The Work Of Ronald Berkley by Adam Oakley - Read Online
The Work Of Ronald Berkley
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Ronald Berkley has become used to his life on the farm. But somewhere in his mind, he suspects that something is not right. Is it normal to be spraying the crops like this? Is it normal for the soil to seem so overworked and depleted of nutrients? He can not quite remember how farming used to be, before they started spraying, but he suspects it was better than this.

Inhaling some of the toxins he is working with on his farm leads him to find out what has really been going on, what he has been spraying, and what real effect it has on humans. What he later discovers about himself out in the country, beyond the reach of the town, is something he never expected...

Publicado: Adam Oakley el
ISBN: 9781311450135
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Despite the regulations, I began writing a diary. It had been going on for a few weeks, and it was all rather uneventful, other than my symptoms becoming worse and worse. I wished to record what seemed like an illness, and log my journey back to recovery. I say it seemed like an illness, because I had never felt like this before. I began to suffer bouts of complete haziness, a loss of balance and a sharp stabbing pain in the back of my head, as if a demon was attempting to break into the back door of my brain. My bouts of strangeness coming all over me tended to emerge two to three times a day, and were increasing in both frequency and duration.

I was also finding that my memory was beginning to fail me. If I thought back to any time before a few years previous, everything was beginning to feel very misty for me; I could not remember details of events that I knew were important in my life. This was another reason for my diary entries – to ensure that I could at least keep a record of what had been happening from day to day. I recorded whatever events, comments or memories arose in me at the time of writing, which I thought may also serve as a guide for anyone else who may later experience what I was currently going through.

And after a few weeks of this diary writing, I have come to a more eventful entry, one that can stand as a summary of the past few weeks and tie up a few loose ends. I will write it as a record of what I may feel might be a pivotal turning point my life.

I will begin from yesterday afternoon. I was not sure what was going on inside me, with my strange episodes and decreasing memory, and so I made an appointment to visit Dr Henley at the medical centre, the next day at 9.00am. He was my regular doctor who I knew to be trustworthy. On my small number of visits to him in the past, never had I seen such genuine care in a man's eyes. Never had he forced any treatment on me, or insisted I do anything at all. He gave me his professional opinion, and reassured me always that any decisions to be made lay in my own power.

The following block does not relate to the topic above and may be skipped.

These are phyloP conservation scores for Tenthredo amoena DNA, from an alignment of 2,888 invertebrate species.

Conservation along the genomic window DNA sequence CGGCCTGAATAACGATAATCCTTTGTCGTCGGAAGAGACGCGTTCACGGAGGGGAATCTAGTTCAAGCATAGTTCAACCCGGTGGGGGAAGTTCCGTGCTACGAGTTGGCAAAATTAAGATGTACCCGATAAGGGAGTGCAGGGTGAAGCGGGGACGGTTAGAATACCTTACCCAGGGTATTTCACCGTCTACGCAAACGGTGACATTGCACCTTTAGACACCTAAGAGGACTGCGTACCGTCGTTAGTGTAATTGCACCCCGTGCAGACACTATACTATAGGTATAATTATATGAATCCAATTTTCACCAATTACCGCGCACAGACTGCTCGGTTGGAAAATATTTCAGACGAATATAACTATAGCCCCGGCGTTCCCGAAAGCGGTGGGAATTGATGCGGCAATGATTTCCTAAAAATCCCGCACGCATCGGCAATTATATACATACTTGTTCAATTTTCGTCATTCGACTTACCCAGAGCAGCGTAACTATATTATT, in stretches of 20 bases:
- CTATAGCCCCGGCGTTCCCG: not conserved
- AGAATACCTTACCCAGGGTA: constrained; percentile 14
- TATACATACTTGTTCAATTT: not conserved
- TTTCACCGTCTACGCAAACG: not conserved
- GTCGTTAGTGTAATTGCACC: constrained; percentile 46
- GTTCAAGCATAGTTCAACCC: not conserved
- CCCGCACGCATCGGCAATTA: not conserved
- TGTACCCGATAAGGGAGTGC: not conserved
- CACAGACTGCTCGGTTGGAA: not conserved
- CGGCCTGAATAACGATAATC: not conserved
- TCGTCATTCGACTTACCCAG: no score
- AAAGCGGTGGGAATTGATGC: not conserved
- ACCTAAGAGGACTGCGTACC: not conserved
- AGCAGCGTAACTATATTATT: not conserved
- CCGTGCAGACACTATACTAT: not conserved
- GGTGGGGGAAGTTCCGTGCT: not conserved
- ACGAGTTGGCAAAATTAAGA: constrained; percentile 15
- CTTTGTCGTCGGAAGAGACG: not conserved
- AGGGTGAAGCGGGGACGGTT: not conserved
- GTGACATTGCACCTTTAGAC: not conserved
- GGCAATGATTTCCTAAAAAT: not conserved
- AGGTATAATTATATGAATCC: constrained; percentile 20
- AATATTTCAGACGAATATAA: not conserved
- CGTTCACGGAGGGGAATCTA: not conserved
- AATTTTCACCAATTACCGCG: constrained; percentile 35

I was making short entries in this diary almost every evening in bed just before sleep. There was something about the night air, the dark stillness, which allowed me to write and recall events with relative ease. I kept the diary in my coat pocket by my front door. We were always told we weren’t allowed to keep any kind of private journal, and I noticed that whenever my house was searched by the farming authorities, the goons never checked any of my things by the front door. They were always searching behind closets, in books or underneath the furniture.

With my appointment at 9.00am the next day, this would give me enough time to begin the morning's spray, which would hopefully be running smoothly and swiftly by the time I was to leave for the medical centre.

I arose early the next morning to get a good start on remineralising the crops. This fruit and vegetable farm was the hugest I had ever seen, let alone worked on, and together with three other farmers living on the land, we grew and harvested crops, ready to be sent off to the markets far and wide.

The only downside was that our processes were now very different to the ones my father had taught me on his own farm. I couldn't recall many of the details, but I knew that we used many more synthetic compounds now, and the soil we used to grow our produce in now was overused and overworked. It never got a moment's rest from feeding and providing nutrients for the food growing within it, and so we had to help it, by adding extra nutrients to the soil and plants. If we didn't do this, usually using the Yellowfeed spray, then what came out of the soil was barely worth harvesting. I could not help but feel that the land was becoming barren, and we were trying to keep it fertile with our own intervention.

Oh, what was my father's farm like?! It was frustrating trying to recall a memory that seemed hesitant to complete itself. I could remember tall, strong looking plants, lots of colour, and had no memory of having to spray the crops. Balance is key! Balance is key! is all I could remember my father saying. It all seemed so distant.

Then there was the Redrepellant Spray. Pests and insects feeding on our crop were absolutely forbidden on the farm, and so all crops were sprayed with this stuff, which kept everything and anything off of the plants and fruits. I had seen that even if an insect was to